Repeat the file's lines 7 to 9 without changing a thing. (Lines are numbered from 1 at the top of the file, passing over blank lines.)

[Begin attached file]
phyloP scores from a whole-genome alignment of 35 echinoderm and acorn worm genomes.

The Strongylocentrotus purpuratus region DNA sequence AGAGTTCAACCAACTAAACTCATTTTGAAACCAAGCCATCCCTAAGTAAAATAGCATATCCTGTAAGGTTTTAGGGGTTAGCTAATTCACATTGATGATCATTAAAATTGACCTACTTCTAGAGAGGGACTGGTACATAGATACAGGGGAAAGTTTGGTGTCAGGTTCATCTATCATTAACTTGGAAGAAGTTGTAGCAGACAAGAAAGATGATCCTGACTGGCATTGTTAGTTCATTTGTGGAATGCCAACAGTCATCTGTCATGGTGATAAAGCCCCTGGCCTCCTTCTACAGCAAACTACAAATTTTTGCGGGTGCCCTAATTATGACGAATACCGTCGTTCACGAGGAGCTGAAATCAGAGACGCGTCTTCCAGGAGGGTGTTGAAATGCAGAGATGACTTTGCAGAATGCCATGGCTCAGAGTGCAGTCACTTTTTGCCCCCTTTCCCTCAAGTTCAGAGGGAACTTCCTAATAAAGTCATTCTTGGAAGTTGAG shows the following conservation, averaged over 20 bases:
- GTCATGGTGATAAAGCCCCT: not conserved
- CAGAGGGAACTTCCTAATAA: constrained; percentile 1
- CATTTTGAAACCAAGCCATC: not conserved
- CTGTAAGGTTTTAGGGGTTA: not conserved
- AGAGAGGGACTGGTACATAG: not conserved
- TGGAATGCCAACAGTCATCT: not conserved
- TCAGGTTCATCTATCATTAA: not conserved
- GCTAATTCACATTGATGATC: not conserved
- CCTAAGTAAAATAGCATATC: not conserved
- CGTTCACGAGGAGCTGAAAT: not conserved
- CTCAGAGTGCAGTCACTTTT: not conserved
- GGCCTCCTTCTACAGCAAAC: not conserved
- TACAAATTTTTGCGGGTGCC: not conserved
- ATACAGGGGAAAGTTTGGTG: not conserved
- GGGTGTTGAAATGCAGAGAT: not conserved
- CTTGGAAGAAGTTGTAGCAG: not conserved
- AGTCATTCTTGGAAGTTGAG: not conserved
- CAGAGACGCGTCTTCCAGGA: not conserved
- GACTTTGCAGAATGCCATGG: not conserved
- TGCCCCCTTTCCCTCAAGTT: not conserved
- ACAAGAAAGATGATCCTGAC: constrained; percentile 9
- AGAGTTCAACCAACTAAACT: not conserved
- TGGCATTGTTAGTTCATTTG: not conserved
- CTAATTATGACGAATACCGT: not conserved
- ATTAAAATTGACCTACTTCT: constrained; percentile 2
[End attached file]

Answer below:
- AGAGAGGGACTGGTACATAG: not conserved
- TGGAATGCCAACAGTCATCT: not conserved
- TCAGGTTCATCTATCATTAA: not conserved